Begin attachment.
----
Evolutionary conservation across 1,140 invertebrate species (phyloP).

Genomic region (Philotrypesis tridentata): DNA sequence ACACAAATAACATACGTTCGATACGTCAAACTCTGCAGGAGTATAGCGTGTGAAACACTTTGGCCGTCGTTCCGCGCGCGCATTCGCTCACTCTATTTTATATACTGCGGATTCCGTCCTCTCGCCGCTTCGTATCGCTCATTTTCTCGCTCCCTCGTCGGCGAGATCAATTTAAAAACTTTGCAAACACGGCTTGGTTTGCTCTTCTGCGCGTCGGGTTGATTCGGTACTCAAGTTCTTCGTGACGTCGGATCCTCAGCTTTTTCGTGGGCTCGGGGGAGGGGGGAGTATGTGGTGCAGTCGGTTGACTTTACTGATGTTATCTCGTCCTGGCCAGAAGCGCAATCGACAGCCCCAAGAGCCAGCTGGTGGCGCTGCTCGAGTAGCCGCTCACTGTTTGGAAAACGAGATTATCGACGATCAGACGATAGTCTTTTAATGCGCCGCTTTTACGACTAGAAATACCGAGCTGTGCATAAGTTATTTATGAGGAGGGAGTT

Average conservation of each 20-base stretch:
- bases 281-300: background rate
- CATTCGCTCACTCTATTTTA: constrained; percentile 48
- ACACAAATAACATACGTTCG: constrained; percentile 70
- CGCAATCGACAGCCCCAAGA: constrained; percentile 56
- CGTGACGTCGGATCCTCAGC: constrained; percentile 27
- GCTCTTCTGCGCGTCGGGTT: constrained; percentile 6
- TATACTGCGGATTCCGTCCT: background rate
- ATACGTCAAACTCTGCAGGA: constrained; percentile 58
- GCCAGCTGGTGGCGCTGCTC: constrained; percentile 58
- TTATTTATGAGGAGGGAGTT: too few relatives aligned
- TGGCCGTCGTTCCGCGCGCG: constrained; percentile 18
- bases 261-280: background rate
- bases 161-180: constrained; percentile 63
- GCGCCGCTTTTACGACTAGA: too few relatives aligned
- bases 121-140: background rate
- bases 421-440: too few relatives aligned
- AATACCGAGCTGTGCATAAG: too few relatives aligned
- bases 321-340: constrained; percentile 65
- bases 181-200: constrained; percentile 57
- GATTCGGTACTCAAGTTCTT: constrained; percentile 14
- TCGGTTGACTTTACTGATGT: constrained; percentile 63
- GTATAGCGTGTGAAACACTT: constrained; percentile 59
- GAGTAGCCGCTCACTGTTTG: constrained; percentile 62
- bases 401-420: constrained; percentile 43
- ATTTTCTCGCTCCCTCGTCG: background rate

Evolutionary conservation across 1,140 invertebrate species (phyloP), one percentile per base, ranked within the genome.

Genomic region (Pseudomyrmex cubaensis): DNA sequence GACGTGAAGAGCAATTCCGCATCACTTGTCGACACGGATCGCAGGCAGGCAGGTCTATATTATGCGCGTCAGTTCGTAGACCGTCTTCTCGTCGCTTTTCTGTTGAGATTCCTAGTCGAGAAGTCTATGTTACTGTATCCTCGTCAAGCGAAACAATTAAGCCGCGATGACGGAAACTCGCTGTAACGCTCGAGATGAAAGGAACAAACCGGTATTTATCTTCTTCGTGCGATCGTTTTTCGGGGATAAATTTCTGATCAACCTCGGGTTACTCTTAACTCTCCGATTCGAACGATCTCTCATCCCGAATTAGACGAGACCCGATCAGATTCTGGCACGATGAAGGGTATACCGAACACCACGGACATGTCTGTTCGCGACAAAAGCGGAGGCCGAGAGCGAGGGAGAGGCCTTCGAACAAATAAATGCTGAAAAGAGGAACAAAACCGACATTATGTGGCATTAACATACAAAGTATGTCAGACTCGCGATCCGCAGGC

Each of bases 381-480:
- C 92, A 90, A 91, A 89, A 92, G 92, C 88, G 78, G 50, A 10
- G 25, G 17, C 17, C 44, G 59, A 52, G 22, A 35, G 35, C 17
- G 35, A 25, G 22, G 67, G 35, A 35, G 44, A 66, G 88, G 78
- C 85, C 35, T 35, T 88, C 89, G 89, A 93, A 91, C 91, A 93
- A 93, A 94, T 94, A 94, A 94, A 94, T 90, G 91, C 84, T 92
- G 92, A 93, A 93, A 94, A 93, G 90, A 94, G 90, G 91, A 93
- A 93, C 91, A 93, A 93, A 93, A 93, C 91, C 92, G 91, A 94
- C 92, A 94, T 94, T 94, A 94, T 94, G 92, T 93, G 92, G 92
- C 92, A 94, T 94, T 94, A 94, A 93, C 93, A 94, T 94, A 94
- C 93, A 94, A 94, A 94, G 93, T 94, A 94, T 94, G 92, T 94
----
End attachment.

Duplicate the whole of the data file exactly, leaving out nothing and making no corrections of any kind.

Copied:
Evolutionary conservation across 1,140 invertebrate species (phyloP).

Genomic region (Philotrypesis tridentata): DNA sequence ACACAAATAACATACGTTCGATACGTCAAACTCTGCAGGAGTATAGCGTGTGAAACACTTTGGCCGTCGTTCCGCGCGCGCATTCGCTCACTCTATTTTATATACTGCGGATTCCGTCCTCTCGCCGCTTCGTATCGCTCATTTTCTCGCTCCCTCGTCGGCGAGATCAATTTAAAAACTTTGCAAACACGGCTTGGTTTGCTCTTCTGCGCGTCGGGTTGATTCGGTACTCAAGTTCTTCGTGACGTCGGATCCTCAGCTTTTTCGTGGGCTCGGGGGAGGGGGGAGTATGTGGTGCAGTCGGTTGACTTTACTGATGTTATCTCGTCCTGGCCAGAAGCGCAATCGACAGCCCCAAGAGCCAGCTGGTGGCGCTGCTCGAGTAGCCGCTCACTGTTTGGAAAACGAGATTATCGACGATCAGACGATAGTCTTTTAATGCGCCGCTTTTACGACTAGAAATACCGAGCTGTGCATAAGTTATTTATGAGGAGGGAGTT

Average conservation of each 20-base stretch:
- bases 281-300: background rate
- CATTCGCTCACTCTATTTTA: constrained; percentile 48
- ACACAAATAACATACGTTCG: constrained; percentile 70
- CGCAATCGACAGCCCCAAGA: constrained; percentile 56
- CGTGACGTCGGATCCTCAGC: constrained; percentile 27
- GCTCTTCTGCGCGTCGGGTT: constrained; percentile 6
- TATACTGCGGATTCCGTCCT: background rate
- ATACGTCAAACTCTGCAGGA: constrained; percentile 58
- GCCAGCTGGTGGCGCTGCTC: constrained; percentile 58
- TTATTTATGAGGAGGGAGTT: too few relatives aligned
- TGGCCGTCGTTCCGCGCGCG: constrained; percentile 18
- bases 261-280: background rate
- bases 161-180: constrained; percentile 63
- GCGCCGCTTTTACGACTAGA: too few relatives aligned
- bases 121-140: background rate
- bases 421-440: too few relatives aligned
- AATACCGAGCTGTGCATAAG: too few relatives aligned
- bases 321-340: constrained; percentile 65
- bases 181-200: constrained; percentile 57
- GATTCGGTACTCAAGTTCTT: constrained; percentile 14
- TCGGTTGACTTTACTGATGT: constrained; percentile 63
- GTATAGCGTGTGAAACACTT: constrained; percentile 59
- GAGTAGCCGCTCACTGTTTG: constrained; percentile 62
- bases 401-420: constrained; percentile 43
- ATTTTCTCGCTCCCTCGTCG: background rate

Evolutionary conservation across 1,140 invertebrate species (phyloP), one percentile per base, ranked within the genome.

Genomic region (Pseudomyrmex cubaensis): DNA sequence GACGTGAAGAGCAATTCCGCATCACTTGTCGACACGGATCGCAGGCAGGCAGGTCTATATTATGCGCGTCAGTTCGTAGACCGTCTTCTCGTCGCTTTTCTGTTGAGATTCCTAGTCGAGAAGTCTATGTTACTGTATCCTCGTCAAGCGAAACAATTAAGCCGCGATGACGGAAACTCGCTGTAACGCTCGAGATGAAAGGAACAAACCGGTATTTATCTTCTTCGTGCGATCGTTTTTCGGGGATAAATTTCTGATCAACCTCGGGTTACTCTTAACTCTCCGATTCGAACGATCTCTCATCCCGAATTAGACGAGACCCGATCAGATTCTGGCACGATGAAGGGTATACCGAACACCACGGACATGTCTGTTCGCGACAAAAGCGGAGGCCGAGAGCGAGGGAGAGGCCTTCGAACAAATAAATGCTGAAAAGAGGAACAAAACCGACATTATGTGGCATTAACATACAAAGTATGTCAGACTCGCGATCCGCAGGC

Each of bases 381-480:
- C 92, A 90, A 91, A 89, A 92, G 92, C 88, G 78, G 50, A 10
- G 25, G 17, C 17, C 44, G 59, A 52, G 22, A 35, G 35, C 17
- G 35, A 25, G 22, G 67, G 35, A 35, G 44, A 66, G 88, G 78
- C 85, C 35, T 35, T 88, C 89, G 89, A 93, A 91, C 91, A 93
- A 93, A 94, T 94, A 94, A 94, A 94, T 90, G 91, C 84, T 92
- G 92, A 93, A 93, A 94, A 93, G 90, A 94, G 90, G 91, A 93
- A 93, C 91, A 93, A 93, A 93, A 93, C 91, C 92, G 91, A 94
- C 92, A 94, T 94, T 94, A 94, T 94, G 92, T 93, G 92, G 92
- C 92, A 94, T 94, T 94, A 94, A 93, C 93, A 94, T 94, A 94
- C 93, A 94, A 94, A 94, G 93, T 94, A 94, T 94, G 92, T 94